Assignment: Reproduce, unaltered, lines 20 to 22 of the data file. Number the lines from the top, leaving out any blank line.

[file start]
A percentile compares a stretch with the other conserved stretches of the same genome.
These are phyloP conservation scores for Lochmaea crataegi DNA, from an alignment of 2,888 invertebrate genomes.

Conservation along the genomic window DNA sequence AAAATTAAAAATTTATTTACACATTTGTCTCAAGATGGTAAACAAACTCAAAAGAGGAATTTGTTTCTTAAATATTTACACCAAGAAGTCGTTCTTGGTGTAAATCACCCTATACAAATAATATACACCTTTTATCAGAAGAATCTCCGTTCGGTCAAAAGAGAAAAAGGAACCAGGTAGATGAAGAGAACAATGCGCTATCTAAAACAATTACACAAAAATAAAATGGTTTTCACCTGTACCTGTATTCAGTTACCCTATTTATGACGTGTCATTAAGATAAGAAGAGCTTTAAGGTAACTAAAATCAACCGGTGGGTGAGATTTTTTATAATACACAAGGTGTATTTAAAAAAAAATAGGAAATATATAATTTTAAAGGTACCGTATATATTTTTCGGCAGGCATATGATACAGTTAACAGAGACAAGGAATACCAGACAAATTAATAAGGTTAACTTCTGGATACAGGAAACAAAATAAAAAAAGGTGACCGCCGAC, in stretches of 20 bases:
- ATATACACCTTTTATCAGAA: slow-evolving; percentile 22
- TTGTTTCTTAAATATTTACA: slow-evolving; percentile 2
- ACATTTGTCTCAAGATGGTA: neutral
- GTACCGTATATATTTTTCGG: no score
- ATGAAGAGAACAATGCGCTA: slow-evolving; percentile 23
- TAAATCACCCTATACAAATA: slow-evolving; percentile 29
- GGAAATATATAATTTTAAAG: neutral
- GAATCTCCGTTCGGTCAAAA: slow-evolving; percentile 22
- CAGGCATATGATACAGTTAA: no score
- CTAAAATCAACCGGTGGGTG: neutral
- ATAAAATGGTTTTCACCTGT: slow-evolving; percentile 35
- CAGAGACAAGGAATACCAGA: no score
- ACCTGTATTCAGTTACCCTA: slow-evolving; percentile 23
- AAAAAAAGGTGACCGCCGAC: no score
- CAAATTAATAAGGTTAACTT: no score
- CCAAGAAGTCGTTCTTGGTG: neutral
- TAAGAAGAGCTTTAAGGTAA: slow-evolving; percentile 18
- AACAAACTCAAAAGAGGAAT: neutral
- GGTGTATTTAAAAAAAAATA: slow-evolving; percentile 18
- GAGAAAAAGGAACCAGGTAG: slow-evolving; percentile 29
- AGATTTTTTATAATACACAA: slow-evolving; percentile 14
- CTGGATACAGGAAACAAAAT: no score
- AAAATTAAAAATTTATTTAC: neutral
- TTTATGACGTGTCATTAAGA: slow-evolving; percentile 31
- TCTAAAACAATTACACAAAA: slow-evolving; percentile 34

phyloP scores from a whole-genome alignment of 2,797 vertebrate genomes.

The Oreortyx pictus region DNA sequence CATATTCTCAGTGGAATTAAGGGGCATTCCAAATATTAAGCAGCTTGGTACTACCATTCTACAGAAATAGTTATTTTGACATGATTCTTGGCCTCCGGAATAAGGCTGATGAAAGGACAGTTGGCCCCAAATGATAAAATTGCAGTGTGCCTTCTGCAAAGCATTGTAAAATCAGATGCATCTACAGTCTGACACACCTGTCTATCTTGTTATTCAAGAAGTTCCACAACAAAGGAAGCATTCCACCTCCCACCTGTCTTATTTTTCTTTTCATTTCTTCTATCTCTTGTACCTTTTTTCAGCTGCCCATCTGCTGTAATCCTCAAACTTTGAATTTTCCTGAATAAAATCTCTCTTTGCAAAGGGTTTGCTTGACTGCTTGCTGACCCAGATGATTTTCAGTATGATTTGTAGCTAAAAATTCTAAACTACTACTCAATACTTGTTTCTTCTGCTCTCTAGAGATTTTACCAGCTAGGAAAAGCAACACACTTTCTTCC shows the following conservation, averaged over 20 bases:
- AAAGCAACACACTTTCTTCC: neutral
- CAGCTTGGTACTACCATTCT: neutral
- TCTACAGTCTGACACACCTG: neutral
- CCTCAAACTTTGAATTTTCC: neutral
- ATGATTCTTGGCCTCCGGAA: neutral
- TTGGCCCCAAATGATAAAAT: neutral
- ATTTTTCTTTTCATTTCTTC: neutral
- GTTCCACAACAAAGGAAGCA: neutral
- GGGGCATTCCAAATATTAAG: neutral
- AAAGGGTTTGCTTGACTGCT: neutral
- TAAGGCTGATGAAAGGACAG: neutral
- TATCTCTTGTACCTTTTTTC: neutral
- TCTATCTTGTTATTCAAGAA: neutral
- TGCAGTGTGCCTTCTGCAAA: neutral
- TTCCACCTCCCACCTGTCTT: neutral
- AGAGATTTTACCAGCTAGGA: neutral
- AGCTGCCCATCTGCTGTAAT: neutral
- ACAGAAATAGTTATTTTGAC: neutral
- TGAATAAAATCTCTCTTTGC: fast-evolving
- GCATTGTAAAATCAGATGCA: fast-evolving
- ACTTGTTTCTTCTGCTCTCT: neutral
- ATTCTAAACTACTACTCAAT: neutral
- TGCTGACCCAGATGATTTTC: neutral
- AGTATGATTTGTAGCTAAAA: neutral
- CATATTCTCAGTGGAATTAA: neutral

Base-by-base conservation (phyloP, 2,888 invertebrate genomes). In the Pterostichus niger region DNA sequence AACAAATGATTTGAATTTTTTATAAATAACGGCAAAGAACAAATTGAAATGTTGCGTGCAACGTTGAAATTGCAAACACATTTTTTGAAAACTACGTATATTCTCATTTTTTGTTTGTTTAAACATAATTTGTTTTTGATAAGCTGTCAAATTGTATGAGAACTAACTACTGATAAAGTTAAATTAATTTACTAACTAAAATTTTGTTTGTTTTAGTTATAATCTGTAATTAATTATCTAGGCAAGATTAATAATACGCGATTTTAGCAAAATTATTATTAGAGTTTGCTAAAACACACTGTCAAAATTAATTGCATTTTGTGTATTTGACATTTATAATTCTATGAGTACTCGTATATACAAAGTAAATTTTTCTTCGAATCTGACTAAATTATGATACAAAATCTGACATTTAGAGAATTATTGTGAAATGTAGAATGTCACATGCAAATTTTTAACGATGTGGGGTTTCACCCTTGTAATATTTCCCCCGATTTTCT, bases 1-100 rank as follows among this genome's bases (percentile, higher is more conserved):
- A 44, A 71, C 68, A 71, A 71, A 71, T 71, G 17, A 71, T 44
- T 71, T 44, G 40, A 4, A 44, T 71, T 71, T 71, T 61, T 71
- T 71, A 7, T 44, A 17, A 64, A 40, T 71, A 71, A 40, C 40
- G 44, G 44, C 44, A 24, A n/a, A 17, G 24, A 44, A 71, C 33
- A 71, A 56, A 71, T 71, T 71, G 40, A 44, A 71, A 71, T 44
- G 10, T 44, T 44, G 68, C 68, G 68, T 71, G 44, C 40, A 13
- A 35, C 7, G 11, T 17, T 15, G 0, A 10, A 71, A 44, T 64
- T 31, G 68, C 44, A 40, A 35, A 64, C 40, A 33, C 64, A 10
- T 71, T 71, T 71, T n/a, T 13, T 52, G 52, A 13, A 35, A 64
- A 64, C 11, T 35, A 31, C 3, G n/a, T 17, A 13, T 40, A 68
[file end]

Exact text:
- TAAGAAGAGCTTTAAGGTAA: slow-evolving; percentile 18
- AACAAACTCAAAAGAGGAAT: neutral
- GGTGTATTTAAAAAAAAATA: slow-evolving; percentile 18